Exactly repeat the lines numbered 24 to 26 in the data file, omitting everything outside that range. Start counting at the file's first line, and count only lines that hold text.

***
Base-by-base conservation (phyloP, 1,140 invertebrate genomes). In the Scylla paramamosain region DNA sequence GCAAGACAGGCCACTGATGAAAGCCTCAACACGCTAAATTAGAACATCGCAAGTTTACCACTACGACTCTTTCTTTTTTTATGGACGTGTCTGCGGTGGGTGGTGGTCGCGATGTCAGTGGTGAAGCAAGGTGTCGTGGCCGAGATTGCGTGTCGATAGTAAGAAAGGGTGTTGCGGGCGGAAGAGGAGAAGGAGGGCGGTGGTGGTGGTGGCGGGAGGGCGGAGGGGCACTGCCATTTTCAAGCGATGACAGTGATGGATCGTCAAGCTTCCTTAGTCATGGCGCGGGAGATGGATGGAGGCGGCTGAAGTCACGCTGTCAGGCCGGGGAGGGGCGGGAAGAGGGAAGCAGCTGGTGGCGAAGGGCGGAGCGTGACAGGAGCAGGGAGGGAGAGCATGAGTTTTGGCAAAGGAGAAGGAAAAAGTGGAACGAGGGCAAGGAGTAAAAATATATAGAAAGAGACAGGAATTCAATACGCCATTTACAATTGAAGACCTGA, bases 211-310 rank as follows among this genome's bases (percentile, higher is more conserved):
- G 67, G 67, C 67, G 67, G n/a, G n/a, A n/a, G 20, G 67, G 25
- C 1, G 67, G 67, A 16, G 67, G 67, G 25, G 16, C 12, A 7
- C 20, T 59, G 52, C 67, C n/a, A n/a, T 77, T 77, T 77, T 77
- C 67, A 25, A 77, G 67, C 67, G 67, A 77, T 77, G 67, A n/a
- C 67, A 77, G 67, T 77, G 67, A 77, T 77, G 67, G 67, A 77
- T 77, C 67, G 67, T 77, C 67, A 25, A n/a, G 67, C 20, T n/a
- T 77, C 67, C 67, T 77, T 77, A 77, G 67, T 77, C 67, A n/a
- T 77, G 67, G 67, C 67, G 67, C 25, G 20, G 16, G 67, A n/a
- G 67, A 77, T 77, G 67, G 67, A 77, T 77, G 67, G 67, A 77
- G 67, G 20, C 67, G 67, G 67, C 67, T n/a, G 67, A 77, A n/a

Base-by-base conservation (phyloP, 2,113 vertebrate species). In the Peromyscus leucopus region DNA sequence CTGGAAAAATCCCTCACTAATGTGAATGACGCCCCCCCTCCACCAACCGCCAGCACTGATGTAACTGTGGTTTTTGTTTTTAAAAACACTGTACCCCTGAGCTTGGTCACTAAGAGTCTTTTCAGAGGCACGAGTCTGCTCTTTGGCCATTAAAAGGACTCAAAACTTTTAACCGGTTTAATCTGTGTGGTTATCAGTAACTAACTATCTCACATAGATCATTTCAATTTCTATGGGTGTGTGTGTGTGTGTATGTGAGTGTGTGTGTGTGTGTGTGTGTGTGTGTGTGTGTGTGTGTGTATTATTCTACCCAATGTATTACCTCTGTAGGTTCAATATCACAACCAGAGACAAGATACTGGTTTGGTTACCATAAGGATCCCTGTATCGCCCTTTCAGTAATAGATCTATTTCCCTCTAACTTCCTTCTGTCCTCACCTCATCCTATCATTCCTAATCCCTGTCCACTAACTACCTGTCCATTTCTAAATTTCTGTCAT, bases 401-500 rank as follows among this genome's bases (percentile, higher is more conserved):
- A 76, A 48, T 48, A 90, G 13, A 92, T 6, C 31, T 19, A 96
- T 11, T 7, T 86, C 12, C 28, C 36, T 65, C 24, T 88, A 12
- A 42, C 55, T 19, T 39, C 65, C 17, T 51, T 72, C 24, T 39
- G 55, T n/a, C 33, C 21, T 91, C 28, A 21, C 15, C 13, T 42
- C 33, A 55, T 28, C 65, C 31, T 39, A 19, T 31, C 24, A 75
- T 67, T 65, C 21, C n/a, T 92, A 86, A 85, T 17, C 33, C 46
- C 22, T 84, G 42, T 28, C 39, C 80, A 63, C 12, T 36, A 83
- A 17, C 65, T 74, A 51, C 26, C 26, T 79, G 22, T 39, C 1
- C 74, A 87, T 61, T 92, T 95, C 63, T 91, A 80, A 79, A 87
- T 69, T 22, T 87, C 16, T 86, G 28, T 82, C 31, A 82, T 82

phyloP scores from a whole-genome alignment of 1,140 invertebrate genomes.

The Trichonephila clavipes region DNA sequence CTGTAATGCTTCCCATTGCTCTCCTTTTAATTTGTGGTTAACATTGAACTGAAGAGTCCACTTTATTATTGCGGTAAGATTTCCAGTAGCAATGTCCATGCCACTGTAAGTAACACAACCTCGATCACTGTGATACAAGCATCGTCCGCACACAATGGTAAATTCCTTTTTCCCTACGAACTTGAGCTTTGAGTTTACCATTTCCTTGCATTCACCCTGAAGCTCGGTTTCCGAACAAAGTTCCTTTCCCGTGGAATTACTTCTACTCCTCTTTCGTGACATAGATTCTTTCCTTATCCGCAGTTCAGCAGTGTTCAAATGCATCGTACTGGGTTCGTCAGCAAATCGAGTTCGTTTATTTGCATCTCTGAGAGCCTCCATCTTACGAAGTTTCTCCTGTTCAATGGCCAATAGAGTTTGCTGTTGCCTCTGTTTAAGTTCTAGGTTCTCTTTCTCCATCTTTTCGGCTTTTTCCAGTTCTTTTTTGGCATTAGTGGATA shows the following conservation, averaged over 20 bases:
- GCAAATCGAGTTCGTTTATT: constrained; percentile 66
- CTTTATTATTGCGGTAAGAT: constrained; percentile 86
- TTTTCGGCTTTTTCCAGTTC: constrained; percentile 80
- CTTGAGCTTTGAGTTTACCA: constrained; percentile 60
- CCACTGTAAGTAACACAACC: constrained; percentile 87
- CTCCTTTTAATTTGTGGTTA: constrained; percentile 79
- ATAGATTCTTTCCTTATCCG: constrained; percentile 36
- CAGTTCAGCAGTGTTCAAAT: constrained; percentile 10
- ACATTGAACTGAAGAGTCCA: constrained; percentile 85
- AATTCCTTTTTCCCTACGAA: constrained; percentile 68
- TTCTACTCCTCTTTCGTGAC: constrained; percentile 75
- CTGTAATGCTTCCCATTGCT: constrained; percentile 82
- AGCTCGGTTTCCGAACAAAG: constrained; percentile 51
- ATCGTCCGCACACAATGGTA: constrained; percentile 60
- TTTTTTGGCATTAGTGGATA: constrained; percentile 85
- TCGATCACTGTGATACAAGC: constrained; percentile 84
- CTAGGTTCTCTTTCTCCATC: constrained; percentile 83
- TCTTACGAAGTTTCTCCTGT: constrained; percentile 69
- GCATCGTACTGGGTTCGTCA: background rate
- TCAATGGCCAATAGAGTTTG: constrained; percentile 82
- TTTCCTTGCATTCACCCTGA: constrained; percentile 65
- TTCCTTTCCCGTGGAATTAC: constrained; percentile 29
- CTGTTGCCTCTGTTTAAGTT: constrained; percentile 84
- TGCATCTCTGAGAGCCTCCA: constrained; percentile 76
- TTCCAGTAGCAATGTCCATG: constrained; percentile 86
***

The Trichonephila clavipes region DNA sequence CTGTAATGCTTCCCATTGCTCTCCTTTTAATTTGTGGTTAACATTGAACTGAAGAGTCCACTTTATTATTGCGGTAAGATTTCCAGTAGCAATGTCCATGCCACTGTAAGTAACACAACCTCGATCACTGTGATACAAGCATCGTCCGCACACAATGGTAAATTCCTTTTTCCCTACGAACTTGAGCTTTGAGTTTACCATTTCCTTGCATTCACCCTGAAGCTCGGTTTCCGAACAAAGTTCCTTTCCCGTGGAATTACTTCTACTCCTCTTTCGTGACATAGATTCTTTCCTTATCCGCAGTTCAGCAGTGTTCAAATGCATCGTACTGGGTTCGTCAGCAAATCGAGTTCGTTTATTTGCATCTCTGAGAGCCTCCATCTTACGAAGTTTCTCCTGTTCAATGGCCAATAGAGTTTGCTGTTGCCTCTGTTTAAGTTCTAGGTTCTCTTTCTCCATCTTTTCGGCTTTTTCCAGTTCTTTTTTGGCATTAGTGGATA shows the following conservation, averaged over 20 bases:
- GCAAATCGAGTTCGTTTATT: constrained; percentile 66
- CTTTATTATTGCGGTAAGAT: constrained; percentile 86